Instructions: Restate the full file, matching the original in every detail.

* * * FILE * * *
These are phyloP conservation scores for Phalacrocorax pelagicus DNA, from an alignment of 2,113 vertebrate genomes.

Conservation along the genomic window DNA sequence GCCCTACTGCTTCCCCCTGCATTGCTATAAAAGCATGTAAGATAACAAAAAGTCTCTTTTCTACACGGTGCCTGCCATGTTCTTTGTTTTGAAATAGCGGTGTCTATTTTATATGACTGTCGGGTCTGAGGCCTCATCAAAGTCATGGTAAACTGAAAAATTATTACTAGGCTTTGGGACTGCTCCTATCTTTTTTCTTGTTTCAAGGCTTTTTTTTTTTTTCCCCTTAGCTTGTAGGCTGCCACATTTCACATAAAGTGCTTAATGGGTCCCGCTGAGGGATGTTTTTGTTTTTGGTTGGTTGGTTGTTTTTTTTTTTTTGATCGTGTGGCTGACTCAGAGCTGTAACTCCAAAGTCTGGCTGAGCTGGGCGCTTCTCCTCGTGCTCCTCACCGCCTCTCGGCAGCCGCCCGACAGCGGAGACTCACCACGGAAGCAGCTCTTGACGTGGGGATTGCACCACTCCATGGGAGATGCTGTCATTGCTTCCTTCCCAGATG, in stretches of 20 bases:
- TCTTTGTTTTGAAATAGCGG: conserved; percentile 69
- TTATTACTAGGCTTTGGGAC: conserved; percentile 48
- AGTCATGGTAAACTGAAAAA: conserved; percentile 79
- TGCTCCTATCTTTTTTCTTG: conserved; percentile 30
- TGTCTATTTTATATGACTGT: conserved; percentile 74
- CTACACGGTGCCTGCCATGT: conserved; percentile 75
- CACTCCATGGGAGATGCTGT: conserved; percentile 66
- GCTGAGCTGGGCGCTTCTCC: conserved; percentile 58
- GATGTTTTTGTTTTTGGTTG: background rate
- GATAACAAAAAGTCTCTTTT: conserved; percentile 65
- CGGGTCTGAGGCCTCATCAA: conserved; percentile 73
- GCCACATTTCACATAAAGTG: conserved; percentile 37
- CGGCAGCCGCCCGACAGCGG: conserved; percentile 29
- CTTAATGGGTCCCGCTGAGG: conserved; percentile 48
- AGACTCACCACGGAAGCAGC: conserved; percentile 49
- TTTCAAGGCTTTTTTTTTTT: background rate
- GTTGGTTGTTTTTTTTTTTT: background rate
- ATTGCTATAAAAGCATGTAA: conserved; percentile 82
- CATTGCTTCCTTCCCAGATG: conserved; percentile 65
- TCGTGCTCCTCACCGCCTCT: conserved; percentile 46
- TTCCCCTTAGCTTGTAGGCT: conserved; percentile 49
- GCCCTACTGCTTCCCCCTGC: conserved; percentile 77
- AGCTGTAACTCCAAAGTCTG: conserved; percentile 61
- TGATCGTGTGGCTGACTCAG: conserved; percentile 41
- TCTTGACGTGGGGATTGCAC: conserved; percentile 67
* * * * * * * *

These are phyloP conservation scores for Phalacrocorax pelagicus DNA, from an alignment of 2,113 vertebrate genomes.

Conservation along the genomic window DNA sequence GCCCTACTGCTTCCCCCTGCATTGCTATAAAAGCATGTAAGATAACAAAAAGTCTCTTTTCTACACGGTGCCTGCCATGTTCTTTGTTTTGAAATAGCGGTGTCTATTTTATATGACTGTCGGGTCTGAGGCCTCATCAAAGTCATGGTAAACTGAAAAATTATTACTAGGCTTTGGGACTGCTCCTATCTTTTTTCTTGTTTCAAGGCTTTTTTTTTTTTTCCCCTTAGCTTGTAGGCTGCCACATTTCACATAAAGTGCTTAATGGGTCCCGCTGAGGGATGTTTTTGTTTTTGGTTGGTTGGTTGTTTTTTTTTTTTTGATCGTGTGGCTGACTCAGAGCTGTAACTCCAAAGTCTGGCTGAGCTGGGCGCTTCTCCTCGTGCTCCTCACCGCCTCTCGGCAGCCGCCCGACAGCGGAGACTCACCACGGAAGCAGCTCTTGACGTGGGGATTGCACCACTCCATGGGAGATGCTGTCATTGCTTCCTTCCCAGATG, in stretches of 20 bases:
- TCTTTGTTTTGAAATAGCGG: conserved; percentile 69
- TTATTACTAGGCTTTGGGAC: conserved; percentile 48
- AGTCATGGTAAACTGAAAAA: conserved; percentile 79
- TGCTCCTATCTTTTTTCTTG: conserved; percentile 30
- TGTCTATTTTATATGACTGT: conserved; percentile 74
- CTACACGGTGCCTGCCATGT: conserved; percentile 75
- CACTCCATGGGAGATGCTGT: conserved; percentile 66
- GCTGAGCTGGGCGCTTCTCC: conserved; percentile 58
- GATGTTTTTGTTTTTGGTTG: background rate
- GATAACAAAAAGTCTCTTTT: conserved; percentile 65
- CGGGTCTGAGGCCTCATCAA: conserved; percentile 73
- GCCACATTTCACATAAAGTG: conserved; percentile 37
- CGGCAGCCGCCCGACAGCGG: conserved; percentile 29
- CTTAATGGGTCCCGCTGAGG: conserved; percentile 48
- AGACTCACCACGGAAGCAGC: conserved; percentile 49
- TTTCAAGGCTTTTTTTTTTT: background rate
- GTTGGTTGTTTTTTTTTTTT: background rate
- ATTGCTATAAAAGCATGTAA: conserved; percentile 82
- CATTGCTTCCTTCCCAGATG: conserved; percentile 65
- TCGTGCTCCTCACCGCCTCT: conserved; percentile 46
- TTCCCCTTAGCTTGTAGGCT: conserved; percentile 49
- GCCCTACTGCTTCCCCCTGC: conserved; percentile 77
- AGCTGTAACTCCAAAGTCTG: conserved; percentile 61
- TGATCGTGTGGCTGACTCAG: conserved; percentile 41
- TCTTGACGTGGGGATTGCAC: conserved; percentile 67